Model Program


Main Street Academix
24 Rush Road
Henniker, NH 03242

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Contact Information:
William Preble

Program Specification:






Strong Evidence of Effectiveness

Age/Grade Level:

Target Settings:

Target Groups:

Middle School
High School

Inner City

School Wide


Other Participation Criteria:

All Ethnicities


SafeMeasures is a student-led collaborative action research process that has been used in K-12 schools across the country to help schools lower dropout rates, reduce bullying, improve school safety, prevent violence, encourage inspired teaching, and enhance student leadership and learning. The Safe Measures process provides opportunities for a highly diverse group of students to work as leadership partners and researchers within their school, and enables teachers and students to work together to understand and solve challenging problems. Through data collection, analysis and reflection, and the development and implementation of research-based projects that target specific needs identified through their school's data, students and teachers can take effective action to create more respectful and effective schools. Schools that have effectively used the Safe Measures process to improve school climate and respect have also seen an increase in student academic performance on state achievement tests.

Program Descriptors Include:
Academic Improvement, Attendance/Truancy, Behavior Management/Discipline, Bullying/Violence, Community Collaboration, Family/Parental Involvement, Literacy Development, Professional Development, Service Learning

Starting Date: 2002
Students Served Per Year: 500+
Last Verified: 2010

Risk Factors:

Protective Factors:

Program addresses the following:

Individual factors

  • High-risk social behavior
  • Poor attendance
  • Low educational expectations
  • Lack of effort
  • Low commitment to school
  • Misbehavior

Family factors

  • Low education level of parents
  • Low educational expectations
  • Low contact with school
  • Lack of conversations about school

School factors

  • Limited resources: expenditures per student/ teacher salaries/ student-teacher ratios
  • School size: too small/too large
  • Race/ethnicity
  • School math achievement
  • School policies and practices
  • Student engagement
  • Teacher expectations

Community factors

  • Youth social attitudes

Program promotes the following:


  • Presence and involvement of caring, supportive adults
  • Good relationships with parents, peers, and teachers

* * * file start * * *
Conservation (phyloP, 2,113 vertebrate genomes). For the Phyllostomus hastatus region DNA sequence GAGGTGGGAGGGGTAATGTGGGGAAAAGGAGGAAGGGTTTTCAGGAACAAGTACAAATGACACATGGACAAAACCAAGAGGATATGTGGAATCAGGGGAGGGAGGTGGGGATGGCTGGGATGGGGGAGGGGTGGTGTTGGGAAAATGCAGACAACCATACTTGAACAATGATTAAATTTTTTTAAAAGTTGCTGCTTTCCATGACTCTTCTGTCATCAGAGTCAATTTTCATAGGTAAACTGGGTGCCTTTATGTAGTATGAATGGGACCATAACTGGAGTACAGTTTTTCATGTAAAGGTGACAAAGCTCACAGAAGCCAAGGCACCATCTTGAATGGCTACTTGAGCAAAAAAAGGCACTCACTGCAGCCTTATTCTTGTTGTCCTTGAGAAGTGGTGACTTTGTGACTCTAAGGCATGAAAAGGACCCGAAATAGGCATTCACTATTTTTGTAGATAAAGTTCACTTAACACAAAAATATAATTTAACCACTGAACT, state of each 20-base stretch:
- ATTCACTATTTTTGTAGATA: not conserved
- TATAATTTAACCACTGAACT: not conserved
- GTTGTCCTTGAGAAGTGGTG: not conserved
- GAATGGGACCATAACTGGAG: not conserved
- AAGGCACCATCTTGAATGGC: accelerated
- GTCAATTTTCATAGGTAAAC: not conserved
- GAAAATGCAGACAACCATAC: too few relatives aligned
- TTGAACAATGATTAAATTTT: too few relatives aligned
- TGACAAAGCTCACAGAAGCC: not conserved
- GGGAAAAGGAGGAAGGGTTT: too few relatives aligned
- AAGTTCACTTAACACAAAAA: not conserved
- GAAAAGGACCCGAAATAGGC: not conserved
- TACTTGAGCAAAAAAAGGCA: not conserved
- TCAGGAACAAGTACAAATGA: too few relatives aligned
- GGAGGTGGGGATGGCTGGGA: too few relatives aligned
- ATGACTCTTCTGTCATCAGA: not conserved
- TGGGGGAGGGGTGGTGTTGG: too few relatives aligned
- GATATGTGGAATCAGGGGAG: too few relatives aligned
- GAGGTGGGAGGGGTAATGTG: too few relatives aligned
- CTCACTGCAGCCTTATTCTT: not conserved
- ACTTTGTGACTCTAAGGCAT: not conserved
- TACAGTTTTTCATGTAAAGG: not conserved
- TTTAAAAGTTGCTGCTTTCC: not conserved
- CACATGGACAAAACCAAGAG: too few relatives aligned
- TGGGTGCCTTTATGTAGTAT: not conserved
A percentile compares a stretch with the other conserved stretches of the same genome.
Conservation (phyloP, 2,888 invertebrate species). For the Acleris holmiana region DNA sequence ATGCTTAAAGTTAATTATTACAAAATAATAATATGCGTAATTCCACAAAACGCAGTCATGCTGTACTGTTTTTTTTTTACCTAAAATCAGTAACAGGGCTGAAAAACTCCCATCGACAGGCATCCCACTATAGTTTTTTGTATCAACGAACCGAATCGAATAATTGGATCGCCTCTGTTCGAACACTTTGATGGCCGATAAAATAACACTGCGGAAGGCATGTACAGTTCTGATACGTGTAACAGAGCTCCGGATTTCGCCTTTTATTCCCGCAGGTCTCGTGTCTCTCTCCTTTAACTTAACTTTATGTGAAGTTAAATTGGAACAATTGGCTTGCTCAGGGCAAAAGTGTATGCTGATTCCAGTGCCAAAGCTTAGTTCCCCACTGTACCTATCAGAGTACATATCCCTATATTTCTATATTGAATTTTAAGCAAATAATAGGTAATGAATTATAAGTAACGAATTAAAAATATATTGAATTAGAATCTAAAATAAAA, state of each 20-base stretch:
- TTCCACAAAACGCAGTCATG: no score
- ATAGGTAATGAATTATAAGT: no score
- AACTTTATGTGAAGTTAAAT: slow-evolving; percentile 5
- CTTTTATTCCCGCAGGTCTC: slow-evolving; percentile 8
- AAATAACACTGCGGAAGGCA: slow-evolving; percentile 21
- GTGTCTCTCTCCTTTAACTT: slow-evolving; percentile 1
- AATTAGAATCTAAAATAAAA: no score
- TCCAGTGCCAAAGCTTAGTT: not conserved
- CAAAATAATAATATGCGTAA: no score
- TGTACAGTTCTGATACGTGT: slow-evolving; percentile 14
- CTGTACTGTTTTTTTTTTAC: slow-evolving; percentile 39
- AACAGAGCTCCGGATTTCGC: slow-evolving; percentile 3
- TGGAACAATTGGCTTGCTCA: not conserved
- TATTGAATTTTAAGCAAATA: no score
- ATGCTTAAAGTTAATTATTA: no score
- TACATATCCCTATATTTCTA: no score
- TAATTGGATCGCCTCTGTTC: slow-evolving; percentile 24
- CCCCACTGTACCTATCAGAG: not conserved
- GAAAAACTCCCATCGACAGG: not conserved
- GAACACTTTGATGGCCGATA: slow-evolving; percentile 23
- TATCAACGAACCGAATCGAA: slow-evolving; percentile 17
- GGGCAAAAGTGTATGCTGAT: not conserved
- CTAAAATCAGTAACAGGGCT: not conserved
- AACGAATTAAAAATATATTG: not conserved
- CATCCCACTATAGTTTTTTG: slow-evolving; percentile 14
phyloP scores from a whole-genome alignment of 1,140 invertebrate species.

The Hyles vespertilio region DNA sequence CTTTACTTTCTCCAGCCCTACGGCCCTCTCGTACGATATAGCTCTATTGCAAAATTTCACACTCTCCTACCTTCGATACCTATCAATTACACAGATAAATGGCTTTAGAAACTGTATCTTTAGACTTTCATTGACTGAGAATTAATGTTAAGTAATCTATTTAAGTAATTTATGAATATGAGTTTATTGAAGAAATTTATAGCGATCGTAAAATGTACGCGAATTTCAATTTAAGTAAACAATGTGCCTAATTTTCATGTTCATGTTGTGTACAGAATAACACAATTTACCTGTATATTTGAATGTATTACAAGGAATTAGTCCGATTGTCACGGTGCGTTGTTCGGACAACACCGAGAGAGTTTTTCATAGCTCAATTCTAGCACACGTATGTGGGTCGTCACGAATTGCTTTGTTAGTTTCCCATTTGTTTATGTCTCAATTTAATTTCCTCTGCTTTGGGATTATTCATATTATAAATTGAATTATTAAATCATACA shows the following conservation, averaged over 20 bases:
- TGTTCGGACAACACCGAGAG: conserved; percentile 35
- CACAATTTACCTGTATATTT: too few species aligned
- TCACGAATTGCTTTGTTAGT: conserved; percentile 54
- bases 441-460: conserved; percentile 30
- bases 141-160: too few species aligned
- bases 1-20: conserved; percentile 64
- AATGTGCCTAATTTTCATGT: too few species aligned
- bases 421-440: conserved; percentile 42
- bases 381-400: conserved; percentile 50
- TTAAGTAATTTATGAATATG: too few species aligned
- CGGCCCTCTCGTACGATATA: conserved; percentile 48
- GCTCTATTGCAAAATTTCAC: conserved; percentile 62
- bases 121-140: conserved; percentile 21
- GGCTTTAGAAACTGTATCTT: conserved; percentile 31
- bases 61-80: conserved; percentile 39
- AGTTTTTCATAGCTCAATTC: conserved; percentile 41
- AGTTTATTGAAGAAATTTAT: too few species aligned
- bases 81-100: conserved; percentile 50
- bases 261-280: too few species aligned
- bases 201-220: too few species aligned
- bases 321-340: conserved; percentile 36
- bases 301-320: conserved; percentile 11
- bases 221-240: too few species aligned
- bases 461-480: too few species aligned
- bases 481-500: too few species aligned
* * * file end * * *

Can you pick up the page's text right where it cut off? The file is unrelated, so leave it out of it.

• Involvement with positive peer activities
  • Perception of support from adults and peers


  • Healthy/conventional beliefs and standards
  • Positive/resilient temperament


  • Self efficacy


  • Problem-solving skills
  • Flexibility


  • High expectations by community, family, school, and self
  • Optimistic

Program Resources:

Annual Cost:

The annual cost range of the program is less than $25,000 or less than $500 per student.

Funding Sources Include:

Program Staff Includes:

Federal Agencies
State Agencies
Local/City/County Agencies
School Districts

Graduation Coaches
School Administrators

Materials Used:

Supporting / Partner Organizations:

Instructional Texts/Manuals
Computer/Internet Based


Evaluation Information:

Safe Measures has been used effectively in K-12 schools across the country to lower dropout rates, reduce bullying, improve safety, prevent violence, and promote student leadership, and encourage engaging and inspired teaching. The use of collaborative action research as a school improvement process has been shown to effect changes in school culture and educational practices (Sagor, 2005). Likewise, our research, published in Educational Leadership (Preble & Taylor, 2009), shows that when the principal invites a highly "diverse group of students" to work as leadership partners to improve their school, it sends a powerful message to adults and students alike that respect for everyone in this school matters. In addition, schools that have effectively used the Safe Measures process to improve school climate and respect have also seen student academic performance on state achievement tests increase by nearly 11% (Preble & Newman, 2006).

How evaluation data was collected:
Outside experimental studies
Data collected and analyzed at school/district level